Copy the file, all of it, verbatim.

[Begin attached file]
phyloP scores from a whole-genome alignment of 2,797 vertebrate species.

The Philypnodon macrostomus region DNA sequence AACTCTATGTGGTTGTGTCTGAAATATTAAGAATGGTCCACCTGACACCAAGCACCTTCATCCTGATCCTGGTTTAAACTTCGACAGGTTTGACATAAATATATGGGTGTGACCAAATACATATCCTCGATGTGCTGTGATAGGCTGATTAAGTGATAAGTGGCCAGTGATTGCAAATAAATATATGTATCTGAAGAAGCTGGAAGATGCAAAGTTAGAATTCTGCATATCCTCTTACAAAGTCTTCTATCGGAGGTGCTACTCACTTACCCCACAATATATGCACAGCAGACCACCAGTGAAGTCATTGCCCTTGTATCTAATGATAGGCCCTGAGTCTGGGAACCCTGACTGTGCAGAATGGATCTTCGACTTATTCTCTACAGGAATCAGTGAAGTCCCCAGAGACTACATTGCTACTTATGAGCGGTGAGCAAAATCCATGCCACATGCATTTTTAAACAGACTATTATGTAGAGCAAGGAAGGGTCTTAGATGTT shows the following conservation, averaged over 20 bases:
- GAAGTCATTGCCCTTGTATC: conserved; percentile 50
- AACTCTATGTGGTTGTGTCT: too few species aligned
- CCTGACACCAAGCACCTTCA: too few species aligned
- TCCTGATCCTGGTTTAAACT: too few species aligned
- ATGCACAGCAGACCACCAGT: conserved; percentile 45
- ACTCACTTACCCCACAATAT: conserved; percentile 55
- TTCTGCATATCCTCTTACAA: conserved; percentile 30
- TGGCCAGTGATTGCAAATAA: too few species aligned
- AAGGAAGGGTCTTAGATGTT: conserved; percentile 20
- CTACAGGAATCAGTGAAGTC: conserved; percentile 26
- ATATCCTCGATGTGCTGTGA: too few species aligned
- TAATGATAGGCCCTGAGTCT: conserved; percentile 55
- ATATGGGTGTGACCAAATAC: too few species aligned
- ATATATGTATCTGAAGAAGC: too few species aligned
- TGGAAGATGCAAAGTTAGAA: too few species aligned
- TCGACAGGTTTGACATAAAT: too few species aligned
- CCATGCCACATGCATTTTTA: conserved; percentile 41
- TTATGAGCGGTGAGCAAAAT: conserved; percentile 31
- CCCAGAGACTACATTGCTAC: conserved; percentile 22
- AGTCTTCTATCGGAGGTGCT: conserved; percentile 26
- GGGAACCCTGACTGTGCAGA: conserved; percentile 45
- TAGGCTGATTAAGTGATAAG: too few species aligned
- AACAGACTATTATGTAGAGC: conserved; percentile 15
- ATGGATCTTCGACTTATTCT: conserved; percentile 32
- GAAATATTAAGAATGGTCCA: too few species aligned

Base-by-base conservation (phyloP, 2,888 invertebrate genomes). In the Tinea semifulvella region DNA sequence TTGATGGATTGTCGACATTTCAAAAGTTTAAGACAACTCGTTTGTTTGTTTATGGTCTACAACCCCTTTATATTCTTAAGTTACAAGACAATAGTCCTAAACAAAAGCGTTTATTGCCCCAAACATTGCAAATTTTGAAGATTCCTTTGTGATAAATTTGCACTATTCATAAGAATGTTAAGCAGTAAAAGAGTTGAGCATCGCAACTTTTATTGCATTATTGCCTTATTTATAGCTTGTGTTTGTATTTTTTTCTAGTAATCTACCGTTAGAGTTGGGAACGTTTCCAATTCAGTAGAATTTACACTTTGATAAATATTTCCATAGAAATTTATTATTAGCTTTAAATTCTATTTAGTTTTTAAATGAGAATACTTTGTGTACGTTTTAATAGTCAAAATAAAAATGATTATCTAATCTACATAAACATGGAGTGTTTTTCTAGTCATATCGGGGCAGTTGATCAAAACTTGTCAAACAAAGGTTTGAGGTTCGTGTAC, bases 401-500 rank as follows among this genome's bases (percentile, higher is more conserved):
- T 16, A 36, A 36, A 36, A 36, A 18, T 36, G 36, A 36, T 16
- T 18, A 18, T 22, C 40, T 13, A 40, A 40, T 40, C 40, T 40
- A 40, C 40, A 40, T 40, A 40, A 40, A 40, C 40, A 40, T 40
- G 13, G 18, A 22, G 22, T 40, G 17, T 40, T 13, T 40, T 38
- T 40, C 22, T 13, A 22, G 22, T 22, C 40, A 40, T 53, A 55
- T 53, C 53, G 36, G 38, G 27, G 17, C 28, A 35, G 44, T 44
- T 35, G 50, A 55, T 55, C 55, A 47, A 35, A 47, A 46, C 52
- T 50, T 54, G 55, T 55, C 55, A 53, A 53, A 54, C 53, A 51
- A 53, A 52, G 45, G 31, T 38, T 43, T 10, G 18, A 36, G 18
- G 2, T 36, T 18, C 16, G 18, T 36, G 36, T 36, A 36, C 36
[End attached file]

phyloP scores from a whole-genome alignment of 2,797 vertebrate species.

The Philypnodon macrostomus region DNA sequence AACTCTATGTGGTTGTGTCTGAAATATTAAGAATGGTCCACCTGACACCAAGCACCTTCATCCTGATCCTGGTTTAAACTTCGACAGGTTTGACATAAATATATGGGTGTGACCAAATACATATCCTCGATGTGCTGTGATAGGCTGATTAAGTGATAAGTGGCCAGTGATTGCAAATAAATATATGTATCTGAAGAAGCTGGAAGATGCAAAGTTAGAATTCTGCATATCCTCTTACAAAGTCTTCTATCGGAGGTGCTACTCACTTACCCCACAATATATGCACAGCAGACCACCAGTGAAGTCATTGCCCTTGTATCTAATGATAGGCCCTGAGTCTGGGAACCCTGACTGTGCAGAATGGATCTTCGACTTATTCTCTACAGGAATCAGTGAAGTCCCCAGAGACTACATTGCTACTTATGAGCGGTGAGCAAAATCCATGCCACATGCATTTTTAAACAGACTATTATGTAGAGCAAGGAAGGGTCTTAGATGTT shows the following conservation, averaged over 20 bases:
- GAAGTCATTGCCCTTGTATC: conserved; percentile 50
- AACTCTATGTGGTTGTGTCT: too few species aligned
- CCTGACACCAAGCACCTTCA: too few species aligned
- TCCTGATCCTGGTTTAAACT: too few species aligned
- ATGCACAGCAGACCACCAGT: conserved; percentile 45
- ACTCACTTACCCCACAATAT: conserved; percentile 55
- TTCTGCATATCCTCTTACAA: conserved; percentile 30
- TGGCCAGTGATTGCAAATAA: too few species aligned
- AAGGAAGGGTCTTAGATGTT: conserved; percentile 20
- CTACAGGAATCAGTGAAGTC: conserved; percentile 26
- ATATCCTCGATGTGCTGTGA: too few species aligned
- TAATGATAGGCCCTGAGTCT: conserved; percentile 55
- ATATGGGTGTGACCAAATAC: too few species aligned
- ATATATGTATCTGAAGAAGC: too few species aligned
- TGGAAGATGCAAAGTTAGAA: too few species aligned
- TCGACAGGTTTGACATAAAT: too few species aligned
- CCATGCCACATGCATTTTTA: conserved; percentile 41
- TTATGAGCGGTGAGCAAAAT: conserved; percentile 31
- CCCAGAGACTACATTGCTAC: conserved; percentile 22
- AGTCTTCTATCGGAGGTGCT: conserved; percentile 26
- GGGAACCCTGACTGTGCAGA: conserved; percentile 45
- TAGGCTGATTAAGTGATAAG: too few species aligned
- AACAGACTATTATGTAGAGC: conserved; percentile 15
- ATGGATCTTCGACTTATTCT: conserved; percentile 32
- GAAATATTAAGAATGGTCCA: too few species aligned

Base-by-base conservation (phyloP, 2,888 invertebrate genomes). In the Tinea semifulvella region DNA sequence TTGATGGATTGTCGACATTTCAAAAGTTTAAGACAACTCGTTTGTTTGTTTATGGTCTACAACCCCTTTATATTCTTAAGTTACAAGACAATAGTCCTAAACAAAAGCGTTTATTGCCCCAAACATTGCAAATTTTGAAGATTCCTTTGTGATAAATTTGCACTATTCATAAGAATGTTAAGCAGTAAAAGAGTTGAGCATCGCAACTTTTATTGCATTATTGCCTTATTTATAGCTTGTGTTTGTATTTTTTTCTAGTAATCTACCGTTAGAGTTGGGAACGTTTCCAATTCAGTAGAATTTACACTTTGATAAATATTTCCATAGAAATTTATTATTAGCTTTAAATTCTATTTAGTTTTTAAATGAGAATACTTTGTGTACGTTTTAATAGTCAAAATAAAAATGATTATCTAATCTACATAAACATGGAGTGTTTTTCTAGTCATATCGGGGCAGTTGATCAAAACTTGTCAAACAAAGGTTTGAGGTTCGTGTAC, bases 401-500 rank as follows among this genome's bases (percentile, higher is more conserved):
- T 16, A 36, A 36, A 36, A 36, A 18, T 36, G 36, A 36, T 16
- T 18, A 18, T 22, C 40, T 13, A 40, A 40, T 40, C 40, T 40
- A 40, C 40, A 40, T 40, A 40, A 40, A 40, C 40, A 40, T 40
- G 13, G 18, A 22, G 22, T 40, G 17, T 40, T 13, T 40, T 38
- T 40, C 22, T 13, A 22, G 22, T 22, C 40, A 40, T 53, A 55
- T 53, C 53, G 36, G 38, G 27, G 17, C 28, A 35, G 44, T 44
- T 35, G 50, A 55, T 55, C 55, A 47, A 35, A 47, A 46, C 52
- T 50, T 54, G 55, T 55, C 55, A 53, A 53, A 54, C 53, A 51
- A 53, A 52, G 45, G 31, T 38, T 43, T 10, G 18, A 36, G 18
- G 2, T 36, T 18, C 16, G 18, T 36, G 36, T 36, A 36, C 36